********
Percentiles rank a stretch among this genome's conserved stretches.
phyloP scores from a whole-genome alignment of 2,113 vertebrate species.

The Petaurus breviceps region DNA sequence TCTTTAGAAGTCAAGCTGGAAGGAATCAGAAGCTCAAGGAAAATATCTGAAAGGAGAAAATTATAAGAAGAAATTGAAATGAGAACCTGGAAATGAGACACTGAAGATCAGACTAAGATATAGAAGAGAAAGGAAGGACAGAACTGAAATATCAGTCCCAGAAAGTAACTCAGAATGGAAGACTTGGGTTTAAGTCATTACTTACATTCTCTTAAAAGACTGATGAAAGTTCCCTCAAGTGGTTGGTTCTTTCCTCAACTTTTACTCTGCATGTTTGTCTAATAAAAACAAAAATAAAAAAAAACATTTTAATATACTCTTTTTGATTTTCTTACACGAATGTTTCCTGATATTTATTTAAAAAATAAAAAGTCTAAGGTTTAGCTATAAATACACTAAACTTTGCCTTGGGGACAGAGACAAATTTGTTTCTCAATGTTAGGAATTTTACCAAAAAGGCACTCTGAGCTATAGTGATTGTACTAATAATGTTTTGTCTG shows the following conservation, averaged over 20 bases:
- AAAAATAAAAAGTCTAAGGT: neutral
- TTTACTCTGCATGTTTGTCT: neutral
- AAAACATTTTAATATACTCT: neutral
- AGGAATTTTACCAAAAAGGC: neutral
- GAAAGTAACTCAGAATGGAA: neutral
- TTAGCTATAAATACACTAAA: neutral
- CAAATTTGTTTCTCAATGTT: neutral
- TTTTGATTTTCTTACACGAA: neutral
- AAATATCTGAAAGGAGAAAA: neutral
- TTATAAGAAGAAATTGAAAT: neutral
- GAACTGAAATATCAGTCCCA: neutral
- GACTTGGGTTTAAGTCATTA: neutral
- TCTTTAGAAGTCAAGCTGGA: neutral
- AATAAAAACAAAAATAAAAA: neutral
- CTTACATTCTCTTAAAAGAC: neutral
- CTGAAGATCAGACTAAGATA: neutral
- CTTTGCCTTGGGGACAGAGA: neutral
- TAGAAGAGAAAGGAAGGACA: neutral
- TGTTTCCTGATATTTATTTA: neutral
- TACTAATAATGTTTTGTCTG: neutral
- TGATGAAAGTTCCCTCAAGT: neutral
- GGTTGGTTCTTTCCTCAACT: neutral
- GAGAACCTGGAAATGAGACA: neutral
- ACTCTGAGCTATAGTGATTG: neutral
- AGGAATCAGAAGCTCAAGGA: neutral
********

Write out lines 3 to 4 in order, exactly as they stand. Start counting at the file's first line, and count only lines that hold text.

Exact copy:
The Petaurus breviceps region DNA sequence TCTTTAGAAGTCAAGCTGGAAGGAATCAGAAGCTCAAGGAAAATATCTGAAAGGAGAAAATTATAAGAAGAAATTGAAATGAGAACCTGGAAATGAGACACTGAAGATCAGACTAAGATATAGAAGAGAAAGGAAGGACAGAACTGAAATATCAGTCCCAGAAAGTAACTCAGAATGGAAGACTTGGGTTTAAGTCATTACTTACATTCTCTTAAAAGACTGATGAAAGTTCCCTCAAGTGGTTGGTTCTTTCCTCAACTTTTACTCTGCATGTTTGTCTAATAAAAACAAAAATAAAAAAAAACATTTTAATATACTCTTTTTGATTTTCTTACACGAATGTTTCCTGATATTTATTTAAAAAATAAAAAGTCTAAGGTTTAGCTATAAATACACTAAACTTTGCCTTGGGGACAGAGACAAATTTGTTTCTCAATGTTAGGAATTTTACCAAAAAGGCACTCTGAGCTATAGTGATTGTACTAATAATGTTTTGTCTG shows the following conservation, averaged over 20 bases:
- AAAAATAAAAAGTCTAAGGT: neutral